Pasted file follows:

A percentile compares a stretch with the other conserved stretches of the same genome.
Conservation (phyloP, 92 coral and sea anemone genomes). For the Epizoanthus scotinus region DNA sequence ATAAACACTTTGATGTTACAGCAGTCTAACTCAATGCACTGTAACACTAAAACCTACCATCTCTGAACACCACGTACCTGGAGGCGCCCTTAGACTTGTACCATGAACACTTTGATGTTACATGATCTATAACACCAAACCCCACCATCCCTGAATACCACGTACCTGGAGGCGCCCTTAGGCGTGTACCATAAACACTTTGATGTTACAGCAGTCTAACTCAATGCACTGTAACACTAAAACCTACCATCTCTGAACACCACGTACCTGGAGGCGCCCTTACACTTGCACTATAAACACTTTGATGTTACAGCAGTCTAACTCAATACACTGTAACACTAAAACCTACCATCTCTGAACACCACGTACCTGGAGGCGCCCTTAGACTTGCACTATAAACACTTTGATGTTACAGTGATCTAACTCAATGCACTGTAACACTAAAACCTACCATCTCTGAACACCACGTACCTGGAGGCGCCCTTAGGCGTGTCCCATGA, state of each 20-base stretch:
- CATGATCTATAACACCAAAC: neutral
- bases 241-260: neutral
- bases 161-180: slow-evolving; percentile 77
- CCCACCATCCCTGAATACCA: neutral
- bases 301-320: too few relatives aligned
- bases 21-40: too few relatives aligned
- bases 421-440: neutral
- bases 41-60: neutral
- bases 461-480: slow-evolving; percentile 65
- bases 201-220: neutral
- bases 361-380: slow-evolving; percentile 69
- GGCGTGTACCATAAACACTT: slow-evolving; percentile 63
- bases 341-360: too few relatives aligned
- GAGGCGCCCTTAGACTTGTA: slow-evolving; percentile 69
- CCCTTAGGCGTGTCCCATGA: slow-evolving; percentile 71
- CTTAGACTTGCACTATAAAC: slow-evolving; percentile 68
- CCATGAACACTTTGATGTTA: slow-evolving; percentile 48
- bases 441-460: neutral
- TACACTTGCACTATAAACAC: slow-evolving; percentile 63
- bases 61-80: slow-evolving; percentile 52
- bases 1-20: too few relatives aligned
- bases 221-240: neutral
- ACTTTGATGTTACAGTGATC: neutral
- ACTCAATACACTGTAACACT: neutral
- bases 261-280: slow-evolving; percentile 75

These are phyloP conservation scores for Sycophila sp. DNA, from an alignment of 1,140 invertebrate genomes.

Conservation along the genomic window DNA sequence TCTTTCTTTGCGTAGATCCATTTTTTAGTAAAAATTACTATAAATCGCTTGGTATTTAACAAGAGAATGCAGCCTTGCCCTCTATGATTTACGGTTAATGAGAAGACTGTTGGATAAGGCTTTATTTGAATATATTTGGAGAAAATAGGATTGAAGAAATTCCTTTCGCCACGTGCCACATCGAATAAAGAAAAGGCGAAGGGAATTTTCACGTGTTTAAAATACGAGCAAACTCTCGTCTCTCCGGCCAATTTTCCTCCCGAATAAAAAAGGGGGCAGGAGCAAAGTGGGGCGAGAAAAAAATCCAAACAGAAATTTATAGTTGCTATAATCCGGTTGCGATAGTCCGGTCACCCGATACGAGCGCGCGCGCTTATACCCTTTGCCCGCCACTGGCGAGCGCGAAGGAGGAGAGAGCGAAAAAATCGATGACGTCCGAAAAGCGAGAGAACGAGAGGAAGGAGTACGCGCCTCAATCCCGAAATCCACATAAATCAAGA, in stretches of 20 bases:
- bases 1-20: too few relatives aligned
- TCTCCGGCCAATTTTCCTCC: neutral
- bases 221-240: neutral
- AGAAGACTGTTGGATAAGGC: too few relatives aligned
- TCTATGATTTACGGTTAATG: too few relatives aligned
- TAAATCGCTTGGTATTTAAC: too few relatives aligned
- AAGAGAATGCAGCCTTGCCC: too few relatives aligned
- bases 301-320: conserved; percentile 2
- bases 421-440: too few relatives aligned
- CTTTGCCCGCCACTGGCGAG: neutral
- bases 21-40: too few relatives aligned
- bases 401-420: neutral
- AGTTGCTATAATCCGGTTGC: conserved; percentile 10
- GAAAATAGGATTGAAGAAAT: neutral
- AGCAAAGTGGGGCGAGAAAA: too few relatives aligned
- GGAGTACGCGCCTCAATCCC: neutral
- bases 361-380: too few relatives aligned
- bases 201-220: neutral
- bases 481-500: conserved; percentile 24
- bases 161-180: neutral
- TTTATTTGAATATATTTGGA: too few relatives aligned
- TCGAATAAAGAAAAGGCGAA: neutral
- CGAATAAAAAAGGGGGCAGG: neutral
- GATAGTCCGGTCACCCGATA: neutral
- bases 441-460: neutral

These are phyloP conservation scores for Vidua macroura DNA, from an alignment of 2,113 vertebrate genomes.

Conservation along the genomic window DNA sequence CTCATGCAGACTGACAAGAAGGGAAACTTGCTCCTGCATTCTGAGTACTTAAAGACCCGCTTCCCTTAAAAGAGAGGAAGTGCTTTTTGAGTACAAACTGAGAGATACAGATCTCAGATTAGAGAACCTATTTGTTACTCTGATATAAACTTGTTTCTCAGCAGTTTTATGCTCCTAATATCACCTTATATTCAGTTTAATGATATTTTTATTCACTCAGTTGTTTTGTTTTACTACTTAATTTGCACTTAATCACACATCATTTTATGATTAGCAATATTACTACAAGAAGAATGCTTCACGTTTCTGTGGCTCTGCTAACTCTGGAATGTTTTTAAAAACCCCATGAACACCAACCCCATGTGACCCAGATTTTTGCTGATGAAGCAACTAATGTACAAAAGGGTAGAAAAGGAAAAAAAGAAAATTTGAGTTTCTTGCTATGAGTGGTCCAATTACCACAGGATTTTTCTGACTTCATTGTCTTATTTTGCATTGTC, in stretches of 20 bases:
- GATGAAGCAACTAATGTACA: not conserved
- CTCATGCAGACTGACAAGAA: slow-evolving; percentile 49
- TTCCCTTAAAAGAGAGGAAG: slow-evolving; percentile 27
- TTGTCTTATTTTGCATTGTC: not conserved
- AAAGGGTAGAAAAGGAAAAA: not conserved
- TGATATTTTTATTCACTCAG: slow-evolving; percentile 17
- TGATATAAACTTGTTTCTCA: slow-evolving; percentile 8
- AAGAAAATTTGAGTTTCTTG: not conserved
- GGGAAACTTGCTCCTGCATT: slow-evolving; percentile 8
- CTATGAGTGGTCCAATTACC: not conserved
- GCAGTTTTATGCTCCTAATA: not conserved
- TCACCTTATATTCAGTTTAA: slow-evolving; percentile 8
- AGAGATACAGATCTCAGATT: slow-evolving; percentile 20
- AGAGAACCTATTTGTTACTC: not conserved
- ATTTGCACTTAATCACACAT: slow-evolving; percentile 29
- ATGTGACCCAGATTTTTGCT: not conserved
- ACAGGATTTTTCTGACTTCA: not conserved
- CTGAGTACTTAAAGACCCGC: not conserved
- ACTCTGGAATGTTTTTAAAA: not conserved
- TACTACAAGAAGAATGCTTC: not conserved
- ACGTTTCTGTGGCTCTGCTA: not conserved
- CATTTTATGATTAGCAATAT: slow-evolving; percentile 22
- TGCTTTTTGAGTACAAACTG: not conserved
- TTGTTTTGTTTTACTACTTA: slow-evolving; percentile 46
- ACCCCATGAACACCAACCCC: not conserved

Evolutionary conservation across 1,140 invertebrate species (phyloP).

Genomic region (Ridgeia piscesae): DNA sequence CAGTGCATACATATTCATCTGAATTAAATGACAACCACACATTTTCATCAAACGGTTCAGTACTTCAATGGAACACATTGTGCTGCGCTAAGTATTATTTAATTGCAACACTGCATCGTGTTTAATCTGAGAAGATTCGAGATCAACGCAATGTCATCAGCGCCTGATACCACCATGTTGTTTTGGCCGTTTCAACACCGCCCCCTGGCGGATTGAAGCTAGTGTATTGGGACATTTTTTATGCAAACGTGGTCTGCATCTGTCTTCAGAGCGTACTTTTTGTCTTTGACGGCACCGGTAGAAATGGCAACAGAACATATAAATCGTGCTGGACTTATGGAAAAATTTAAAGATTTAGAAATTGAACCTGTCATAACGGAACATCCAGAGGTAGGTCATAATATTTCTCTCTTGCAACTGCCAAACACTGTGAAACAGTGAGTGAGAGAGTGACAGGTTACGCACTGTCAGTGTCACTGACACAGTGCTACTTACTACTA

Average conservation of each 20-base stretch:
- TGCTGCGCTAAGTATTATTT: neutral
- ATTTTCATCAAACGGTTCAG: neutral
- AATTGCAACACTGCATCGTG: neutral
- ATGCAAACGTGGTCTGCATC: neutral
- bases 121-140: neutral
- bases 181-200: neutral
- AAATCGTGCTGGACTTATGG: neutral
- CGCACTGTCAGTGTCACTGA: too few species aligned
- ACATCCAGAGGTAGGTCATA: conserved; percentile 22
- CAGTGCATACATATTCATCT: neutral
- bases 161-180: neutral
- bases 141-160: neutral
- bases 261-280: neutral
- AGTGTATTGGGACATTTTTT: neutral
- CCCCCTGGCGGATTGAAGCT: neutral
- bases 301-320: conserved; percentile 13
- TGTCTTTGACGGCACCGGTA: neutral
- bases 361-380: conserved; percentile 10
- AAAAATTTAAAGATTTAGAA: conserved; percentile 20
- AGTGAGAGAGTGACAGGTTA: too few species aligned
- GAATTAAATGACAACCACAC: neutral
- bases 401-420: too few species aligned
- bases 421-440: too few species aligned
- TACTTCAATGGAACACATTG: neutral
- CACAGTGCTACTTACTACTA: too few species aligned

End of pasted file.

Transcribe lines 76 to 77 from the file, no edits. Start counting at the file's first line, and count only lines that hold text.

- TACTACAAGAAGAATGCTTC: not conserved
- ACGTTTCTGTGGCTCTGCTA: not conserved